Tip #2: Let Students in on the Concept of POLITICAL PARTIES
You're probably thinking, "Whoa, I have to remain unbiased!" True, you never want to give your students any indication about your personal beliefs. But I don't think there's anything wrong with saying, "We have political parties in our country. These are the major political parties, and here are some of the big ideas they believe in."
I'm picturing teaching charts, and examples that say, "This is what it means if you support big government, and this is what it means if you don't," so kids can get an idea of what these things mean. After you have this conversation and students are able to see different ideas, then you can step back and say, "You know what? You're a person. You have a brain. You have your own thoughts. Which one of these do you think you would agree with more than the other?" See what they say.
And remember—do not affirm or scoff at anyone's beliefs. Just let them express their beliefs freely, because it's going to give them a chance to gather their own thoughts—because for so many of us, even as adults, our politics are swayed based on our family or our friends or the people around us. For so many people, especially those I know and have talked to—and myself included—we didn't get a chance to really develop our own thoughts about political parties. It was just told to us by the people surrounding us.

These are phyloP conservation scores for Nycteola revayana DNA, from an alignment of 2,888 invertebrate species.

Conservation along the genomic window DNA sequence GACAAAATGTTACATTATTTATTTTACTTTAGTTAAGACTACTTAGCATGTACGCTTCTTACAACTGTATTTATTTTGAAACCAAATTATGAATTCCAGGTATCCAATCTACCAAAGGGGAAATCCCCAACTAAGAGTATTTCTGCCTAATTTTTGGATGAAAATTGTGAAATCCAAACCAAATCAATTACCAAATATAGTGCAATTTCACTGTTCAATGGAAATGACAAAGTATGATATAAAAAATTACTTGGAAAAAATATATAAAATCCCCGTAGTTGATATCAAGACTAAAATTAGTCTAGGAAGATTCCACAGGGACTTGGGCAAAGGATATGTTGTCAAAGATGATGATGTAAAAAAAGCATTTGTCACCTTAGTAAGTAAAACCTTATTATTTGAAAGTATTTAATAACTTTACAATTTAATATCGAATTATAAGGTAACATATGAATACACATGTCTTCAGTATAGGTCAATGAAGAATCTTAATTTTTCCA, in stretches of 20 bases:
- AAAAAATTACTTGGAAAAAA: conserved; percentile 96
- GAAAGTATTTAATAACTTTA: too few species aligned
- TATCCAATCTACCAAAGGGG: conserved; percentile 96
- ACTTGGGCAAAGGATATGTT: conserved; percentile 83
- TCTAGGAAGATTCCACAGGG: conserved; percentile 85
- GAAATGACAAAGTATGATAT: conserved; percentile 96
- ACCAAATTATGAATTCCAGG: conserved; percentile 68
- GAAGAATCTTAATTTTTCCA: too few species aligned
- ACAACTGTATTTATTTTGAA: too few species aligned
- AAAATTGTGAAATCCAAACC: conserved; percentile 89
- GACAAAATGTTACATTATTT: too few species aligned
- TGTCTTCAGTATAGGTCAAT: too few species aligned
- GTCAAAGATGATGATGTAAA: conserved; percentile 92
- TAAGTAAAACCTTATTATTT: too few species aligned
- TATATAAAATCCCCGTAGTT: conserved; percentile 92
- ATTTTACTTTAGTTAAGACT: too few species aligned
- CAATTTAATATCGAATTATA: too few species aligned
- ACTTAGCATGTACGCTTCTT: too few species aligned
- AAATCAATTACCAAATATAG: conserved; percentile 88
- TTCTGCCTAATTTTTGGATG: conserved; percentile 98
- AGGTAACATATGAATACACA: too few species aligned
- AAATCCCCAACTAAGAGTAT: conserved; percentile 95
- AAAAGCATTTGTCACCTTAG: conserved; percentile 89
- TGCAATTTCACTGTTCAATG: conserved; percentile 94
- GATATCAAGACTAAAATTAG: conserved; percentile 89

Giving students a chance to think critically about this would be so powerful, in my opinion.
Tip #3: BOOKS, BOOKS, BOOKS!
There are so many really great books you can read to your students to explain the process for holding an election to them. You can search the internet. If your local library has reopened, you can go there and ask for help. Pull in as many texts as you can and read them and break them down. Have conversations about them. You can create teaching charts about topics that you've learned about elections.
But books are going to be a very powerful tool to give your students access into what's going to be happening during an election year and why people are so passionate about it, why they have such strong opinions about it, and what this election means for us as people. You can pull all those sorts of things out of good literature.
So find as many books as you can—and start soon! We don't have to wait until November. You can be building students up before the actual election. And then by the time it happens, they are going to be primed and ready to go and have a really great sense of what's going on when the election actually happens.
The views expressed in this article are those of the author and do not necessarily represent those of HMH.
Visit HMH's Election Connection page for election news, information, and resources.
This blog was originally published in September 2020 and has been updated for the 2021 mid-term elections.
Katie Risolo Radovich
First-Grade Teacher, Diocese of Rockville Centre, New York